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Vermont National Guard State Public Affairs Officer Maj. Chris Gookin said tattoos are not allowed on the face, head, neck or hands, and sleeve tattoos on the arms or legs are not authorized in the Guard.

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Stephanie Shohet, 42, of Burlington is office manager at North End Studios in Burlington.
I was within a hundredyards when, to my surprise, he stood and begin walking slowly for the easthorizon. I lifted the rifle to my shoulder and drew down on him. Already thefading setting sunlight played hell with my eyesight and I could not get thesight picture of a few moments before. He moved away from me as I tried to getsome definition on his fading body. I carefully squeezed the trigger, heard thebullet hit and watched him stagger to the north for a tall hill. With no chanceof running him down, I quickly reloaded a third time, advanced a few yards andtried a third shot. I carefully squeezed the trigger, but did hear the bullet hit and watched himdisappear into the darkness.

 

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The Millennial Generation, also known as Generation Y, follows Bailey's Generation X.
The increasing demand for cremation has posed some financial challenges to the diocese. Much of its cemetery land was purchased decades ago before cremation was widespread; today, less of the land is needed and lower revenues are coming in to main the cemeteries, reported Gary Brown, the diocese’s executive director of cemeteries and mortuaries.


The Diocese of Phoenix has six cemeteries and one mortuary. It has 1,800 burials annually, and about 350 funerals. Nearly 40 percent opt for cremation, due to the lower cost, changing attitudes about cremation, and the ease of transporting remains. None of Phoenix’s parishes has a columbarium.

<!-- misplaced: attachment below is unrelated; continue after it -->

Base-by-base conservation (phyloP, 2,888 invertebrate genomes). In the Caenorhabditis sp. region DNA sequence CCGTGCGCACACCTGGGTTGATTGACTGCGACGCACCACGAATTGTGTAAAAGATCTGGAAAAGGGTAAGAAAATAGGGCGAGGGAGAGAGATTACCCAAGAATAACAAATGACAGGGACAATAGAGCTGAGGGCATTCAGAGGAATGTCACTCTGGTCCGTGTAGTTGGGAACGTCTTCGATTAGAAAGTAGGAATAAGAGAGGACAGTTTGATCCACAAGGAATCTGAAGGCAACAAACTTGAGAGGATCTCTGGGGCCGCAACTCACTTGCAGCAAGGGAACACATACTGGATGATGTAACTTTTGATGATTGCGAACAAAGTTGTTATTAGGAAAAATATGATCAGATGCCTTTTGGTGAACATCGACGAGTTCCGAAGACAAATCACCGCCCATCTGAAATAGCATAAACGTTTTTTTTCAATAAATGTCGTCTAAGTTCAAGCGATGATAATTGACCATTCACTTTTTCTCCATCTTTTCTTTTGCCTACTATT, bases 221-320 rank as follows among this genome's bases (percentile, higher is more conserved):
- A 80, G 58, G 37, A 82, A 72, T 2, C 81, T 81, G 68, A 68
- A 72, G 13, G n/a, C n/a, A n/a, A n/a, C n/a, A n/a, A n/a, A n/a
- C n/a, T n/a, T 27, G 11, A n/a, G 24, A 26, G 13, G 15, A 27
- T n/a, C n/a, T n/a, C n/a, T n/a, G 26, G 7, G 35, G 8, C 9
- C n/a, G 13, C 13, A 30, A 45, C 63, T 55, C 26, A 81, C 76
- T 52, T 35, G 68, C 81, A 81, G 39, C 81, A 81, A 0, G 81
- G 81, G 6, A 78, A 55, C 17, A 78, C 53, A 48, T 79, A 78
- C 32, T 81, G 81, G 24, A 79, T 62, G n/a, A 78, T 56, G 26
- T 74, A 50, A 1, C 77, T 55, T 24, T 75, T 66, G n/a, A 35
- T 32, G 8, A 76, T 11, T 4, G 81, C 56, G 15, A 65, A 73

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Cemeteries are hallowed ground, where individuals are fittingly memorialized. They are also places families can go to remember and pray for those they love. “Cemeteries should be important to us because members of our families are there,” Emmel said. “Their care, and the properly laying to rest of our deceased, whether full body or cremated remains, should be important to us.”

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He noted that in areas where the Catholic faith is stronger, cremation is chosen less frequently. Depending on the region of Madison, cremations make up 20 to 40 percent of all burials.

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The diocese wanted to teach parishioners about the dignity of the body—which includes the proper laying of the body to rest—and the broader teaching of the Resurrection. “We live in a secular world that is cost-conscious,” Emmel said. “Many people don’t look at cremation as the proper way to care for the body after death, but as merely an economic decision.”

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“For us, it is a catechetical moment,” Emmel said. “What does our faith teach? At the end of the world, the dead will rise and our cemeteries will be emptied. Our Lord is coming back for our bodies and will return them to us.”

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The Diocese of Madison, Wisconsin, has much more rural space than San Francisco, and the situation for burials is far different. It only has three diocesan cemeteries, and 120 parish cemeteries. Some parishes have columbaria as well. Five years ago, Madison’s Bishop Robert Morlino commissioned a study assessing the management of the diocese’s places of burial. Grant Emmel, who is involved with special projects for the diocese, oversaw the study. The issue of cremation came up during the assessment.